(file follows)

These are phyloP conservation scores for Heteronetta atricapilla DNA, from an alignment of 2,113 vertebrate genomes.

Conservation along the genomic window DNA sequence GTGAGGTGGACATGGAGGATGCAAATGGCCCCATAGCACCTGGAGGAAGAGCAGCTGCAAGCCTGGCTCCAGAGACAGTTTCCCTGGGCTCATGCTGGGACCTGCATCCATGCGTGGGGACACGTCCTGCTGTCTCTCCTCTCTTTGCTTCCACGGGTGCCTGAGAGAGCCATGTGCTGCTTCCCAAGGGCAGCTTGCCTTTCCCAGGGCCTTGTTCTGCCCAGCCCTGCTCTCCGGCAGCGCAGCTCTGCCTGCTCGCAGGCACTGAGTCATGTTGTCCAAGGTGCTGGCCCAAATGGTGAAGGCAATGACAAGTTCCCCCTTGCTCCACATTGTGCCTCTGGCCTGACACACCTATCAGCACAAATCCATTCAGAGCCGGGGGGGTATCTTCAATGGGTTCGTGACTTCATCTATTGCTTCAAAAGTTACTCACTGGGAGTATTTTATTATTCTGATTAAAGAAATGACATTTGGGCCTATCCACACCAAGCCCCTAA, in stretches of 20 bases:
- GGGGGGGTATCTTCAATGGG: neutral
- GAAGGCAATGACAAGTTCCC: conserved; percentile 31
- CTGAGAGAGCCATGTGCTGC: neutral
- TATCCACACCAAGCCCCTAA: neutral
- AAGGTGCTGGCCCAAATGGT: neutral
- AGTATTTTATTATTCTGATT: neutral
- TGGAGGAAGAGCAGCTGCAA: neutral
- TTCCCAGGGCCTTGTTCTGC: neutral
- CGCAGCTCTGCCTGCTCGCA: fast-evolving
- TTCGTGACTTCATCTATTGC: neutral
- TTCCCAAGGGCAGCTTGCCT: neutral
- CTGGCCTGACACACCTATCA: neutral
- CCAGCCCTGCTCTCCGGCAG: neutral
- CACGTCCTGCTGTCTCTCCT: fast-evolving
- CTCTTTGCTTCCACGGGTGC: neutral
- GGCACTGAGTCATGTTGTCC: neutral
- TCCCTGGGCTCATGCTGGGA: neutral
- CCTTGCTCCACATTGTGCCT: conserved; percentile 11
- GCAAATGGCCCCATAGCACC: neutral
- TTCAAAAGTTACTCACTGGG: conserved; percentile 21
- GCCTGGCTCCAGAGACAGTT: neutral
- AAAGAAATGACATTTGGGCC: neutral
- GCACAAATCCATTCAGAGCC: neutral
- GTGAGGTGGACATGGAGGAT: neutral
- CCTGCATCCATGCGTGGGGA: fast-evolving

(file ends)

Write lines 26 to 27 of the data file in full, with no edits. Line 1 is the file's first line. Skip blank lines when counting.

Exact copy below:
- GTGAGGTGGACATGGAGGAT: neutral
- CCTGCATCCATGCGTGGGGA: fast-evolving